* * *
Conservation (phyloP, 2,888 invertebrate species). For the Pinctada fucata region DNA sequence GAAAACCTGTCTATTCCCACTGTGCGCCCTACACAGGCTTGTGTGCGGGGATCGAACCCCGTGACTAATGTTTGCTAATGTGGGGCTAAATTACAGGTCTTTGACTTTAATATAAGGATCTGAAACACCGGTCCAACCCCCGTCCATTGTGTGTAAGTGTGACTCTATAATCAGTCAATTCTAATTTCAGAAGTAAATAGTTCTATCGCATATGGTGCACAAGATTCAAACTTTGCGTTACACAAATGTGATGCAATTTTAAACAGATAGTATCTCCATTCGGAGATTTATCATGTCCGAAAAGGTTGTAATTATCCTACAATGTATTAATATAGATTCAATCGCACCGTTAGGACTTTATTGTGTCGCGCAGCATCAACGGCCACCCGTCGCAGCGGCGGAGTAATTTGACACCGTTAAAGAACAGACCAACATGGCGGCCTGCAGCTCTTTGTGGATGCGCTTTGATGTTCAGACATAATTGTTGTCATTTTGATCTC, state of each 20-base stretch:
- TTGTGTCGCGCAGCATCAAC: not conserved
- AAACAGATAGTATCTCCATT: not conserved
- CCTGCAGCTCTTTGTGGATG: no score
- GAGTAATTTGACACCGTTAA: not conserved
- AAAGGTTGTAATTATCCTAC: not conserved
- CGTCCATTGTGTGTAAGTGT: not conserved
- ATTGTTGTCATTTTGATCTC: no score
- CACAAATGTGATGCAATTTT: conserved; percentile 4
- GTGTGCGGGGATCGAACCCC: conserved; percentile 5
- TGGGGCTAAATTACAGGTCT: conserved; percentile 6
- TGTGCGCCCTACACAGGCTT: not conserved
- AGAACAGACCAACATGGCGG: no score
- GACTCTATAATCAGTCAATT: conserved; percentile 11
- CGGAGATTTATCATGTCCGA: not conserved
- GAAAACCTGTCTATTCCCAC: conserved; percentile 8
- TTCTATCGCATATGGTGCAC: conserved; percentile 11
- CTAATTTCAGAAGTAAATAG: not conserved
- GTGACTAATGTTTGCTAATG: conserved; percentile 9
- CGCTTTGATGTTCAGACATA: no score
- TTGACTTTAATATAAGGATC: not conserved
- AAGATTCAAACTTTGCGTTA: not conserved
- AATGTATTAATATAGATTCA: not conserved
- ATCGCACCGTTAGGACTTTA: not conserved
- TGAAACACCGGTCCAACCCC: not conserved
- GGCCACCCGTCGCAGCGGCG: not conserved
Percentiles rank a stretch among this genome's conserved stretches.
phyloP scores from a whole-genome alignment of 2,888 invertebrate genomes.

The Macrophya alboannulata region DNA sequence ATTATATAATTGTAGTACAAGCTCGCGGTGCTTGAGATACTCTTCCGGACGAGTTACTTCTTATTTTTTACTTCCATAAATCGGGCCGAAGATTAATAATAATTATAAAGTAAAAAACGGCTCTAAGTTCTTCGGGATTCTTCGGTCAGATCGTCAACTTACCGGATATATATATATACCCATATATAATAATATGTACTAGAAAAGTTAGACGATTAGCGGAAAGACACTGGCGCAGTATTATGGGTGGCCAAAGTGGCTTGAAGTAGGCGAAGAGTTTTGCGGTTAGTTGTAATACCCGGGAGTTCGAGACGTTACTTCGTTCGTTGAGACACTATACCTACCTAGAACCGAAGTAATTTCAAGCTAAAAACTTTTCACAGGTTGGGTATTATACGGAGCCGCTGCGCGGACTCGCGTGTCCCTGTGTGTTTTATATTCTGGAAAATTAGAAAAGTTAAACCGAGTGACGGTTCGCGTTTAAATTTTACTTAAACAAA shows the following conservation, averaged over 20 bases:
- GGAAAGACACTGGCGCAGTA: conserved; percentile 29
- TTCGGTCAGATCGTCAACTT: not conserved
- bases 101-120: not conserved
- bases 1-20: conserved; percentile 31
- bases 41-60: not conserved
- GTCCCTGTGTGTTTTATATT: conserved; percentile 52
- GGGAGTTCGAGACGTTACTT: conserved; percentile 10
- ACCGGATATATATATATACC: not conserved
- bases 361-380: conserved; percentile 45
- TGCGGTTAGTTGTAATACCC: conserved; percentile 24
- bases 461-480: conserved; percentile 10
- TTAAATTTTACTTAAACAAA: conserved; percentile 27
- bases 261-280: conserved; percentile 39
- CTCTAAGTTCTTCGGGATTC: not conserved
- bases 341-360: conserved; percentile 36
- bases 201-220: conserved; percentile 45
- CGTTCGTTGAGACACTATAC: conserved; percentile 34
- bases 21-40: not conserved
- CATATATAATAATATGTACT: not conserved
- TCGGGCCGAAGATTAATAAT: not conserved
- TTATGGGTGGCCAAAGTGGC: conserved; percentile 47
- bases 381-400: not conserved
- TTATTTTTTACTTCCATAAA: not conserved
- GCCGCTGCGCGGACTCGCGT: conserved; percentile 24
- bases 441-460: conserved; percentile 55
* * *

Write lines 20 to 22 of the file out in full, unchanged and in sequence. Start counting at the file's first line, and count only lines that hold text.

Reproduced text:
- CGCTTTGATGTTCAGACATA: no score
- TTGACTTTAATATAAGGATC: not conserved
- AAGATTCAAACTTTGCGTTA: not conserved